Full MOON ceremony – January 28 @ 6:30 pm
Hello Friends and Full Moon Followers:
When to See January’s Full Moon
January’s full Wolf Moon reaches peak illumination on Thursday, January 28, at 2:18 P.M. EST. However, the Moon won’t be visible until it rises above the horizon around sunset that evening.
Consult our Moonrise Calculator to see what time you can expect to catch a glimpse of the first full Moon of 2021!
The sunset embers smolder low,
The Moon climbs o’er the hill,
The peaks have caught the alpenglow,
The robin’s song is still.
–John L. Stoddard (1850–1931)
Why Is It Called the Full Wolf Moon?
The full Moon names used by The Old Farmer’s Almanac come from a number of places, including Native American, Colonial American, and European sources. Traditionally, each full Moon name was applied to the entire lunar month in which it occurred, not just to the full Moon itself.
It’s thought that January’s full Moon came to be known as the Wolf Moon because wolves were more often heard howling at this time. It was traditionally believed that wolves howled due to hunger during winter, but we know today that wolves howl for other reasons. Howling and other wolf vocalizations are generally used to define territory, locate pack members, reinforce social bonds, and coordinate hunting.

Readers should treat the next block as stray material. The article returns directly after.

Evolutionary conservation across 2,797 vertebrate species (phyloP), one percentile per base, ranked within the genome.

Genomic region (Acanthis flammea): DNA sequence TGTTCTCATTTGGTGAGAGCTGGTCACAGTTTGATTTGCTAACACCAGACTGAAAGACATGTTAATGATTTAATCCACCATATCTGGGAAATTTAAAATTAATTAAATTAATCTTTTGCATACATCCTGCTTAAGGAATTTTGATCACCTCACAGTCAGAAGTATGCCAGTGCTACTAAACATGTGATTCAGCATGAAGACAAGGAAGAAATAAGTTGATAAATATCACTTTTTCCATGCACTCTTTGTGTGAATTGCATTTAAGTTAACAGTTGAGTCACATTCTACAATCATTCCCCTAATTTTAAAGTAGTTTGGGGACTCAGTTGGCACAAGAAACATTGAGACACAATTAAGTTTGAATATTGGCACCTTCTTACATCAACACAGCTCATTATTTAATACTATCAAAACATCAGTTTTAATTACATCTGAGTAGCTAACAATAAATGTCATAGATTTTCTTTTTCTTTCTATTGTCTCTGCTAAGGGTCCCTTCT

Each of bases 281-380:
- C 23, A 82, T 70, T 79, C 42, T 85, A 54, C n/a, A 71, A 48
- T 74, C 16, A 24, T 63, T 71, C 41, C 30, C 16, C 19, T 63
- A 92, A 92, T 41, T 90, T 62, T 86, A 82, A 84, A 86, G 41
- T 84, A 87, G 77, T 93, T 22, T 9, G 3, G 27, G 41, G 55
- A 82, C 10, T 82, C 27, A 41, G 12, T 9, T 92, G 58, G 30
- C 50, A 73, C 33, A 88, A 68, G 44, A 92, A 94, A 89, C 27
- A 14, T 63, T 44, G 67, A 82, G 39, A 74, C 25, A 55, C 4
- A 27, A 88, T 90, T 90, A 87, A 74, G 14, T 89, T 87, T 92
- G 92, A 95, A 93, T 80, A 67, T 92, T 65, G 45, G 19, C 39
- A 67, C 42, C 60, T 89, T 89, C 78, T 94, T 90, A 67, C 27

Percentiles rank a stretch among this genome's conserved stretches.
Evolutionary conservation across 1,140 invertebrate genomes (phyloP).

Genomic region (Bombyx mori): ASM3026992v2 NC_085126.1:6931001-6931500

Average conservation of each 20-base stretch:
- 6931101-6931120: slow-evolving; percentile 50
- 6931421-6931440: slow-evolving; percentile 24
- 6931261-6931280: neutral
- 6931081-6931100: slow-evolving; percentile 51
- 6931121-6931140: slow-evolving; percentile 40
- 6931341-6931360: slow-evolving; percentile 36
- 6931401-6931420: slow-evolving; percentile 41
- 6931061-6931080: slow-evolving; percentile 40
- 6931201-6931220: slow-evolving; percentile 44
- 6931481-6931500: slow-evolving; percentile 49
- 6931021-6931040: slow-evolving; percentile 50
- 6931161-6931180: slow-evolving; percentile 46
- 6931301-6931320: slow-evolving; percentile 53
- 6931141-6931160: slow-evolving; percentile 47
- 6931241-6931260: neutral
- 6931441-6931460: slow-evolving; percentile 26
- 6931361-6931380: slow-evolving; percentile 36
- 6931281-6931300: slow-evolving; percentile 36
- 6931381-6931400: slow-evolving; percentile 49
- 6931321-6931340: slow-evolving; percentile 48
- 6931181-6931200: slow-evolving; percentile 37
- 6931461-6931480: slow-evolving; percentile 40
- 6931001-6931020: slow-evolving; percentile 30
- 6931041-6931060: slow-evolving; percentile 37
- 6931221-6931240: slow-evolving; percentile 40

Wolves and Moon
Alternative January Moon Names
Another fitting name for this full Moon is the Center Moon. Used by the Assiniboine people, it refers to the idea that this Moon roughly marks the middle of the winter season.
Other traditional names for the January Moon emphasize the harsh coldness of the season: Cold Moon (Cree), Frost Exploding Moon (Cree), Freeze Up Moon (Algonquin), Severe Moon (Dakota), and Hard Moon (Dakota).
*warm clothes or blanket
*instruments, (drums, percussion)
*camping chair *flashlight
*open mind and heart
*reciprocity donations are gratefully received ($5 – $10 suggested).
Hope we will see you here!
Thank you, Branch Mill Organic Farm and Retreat Center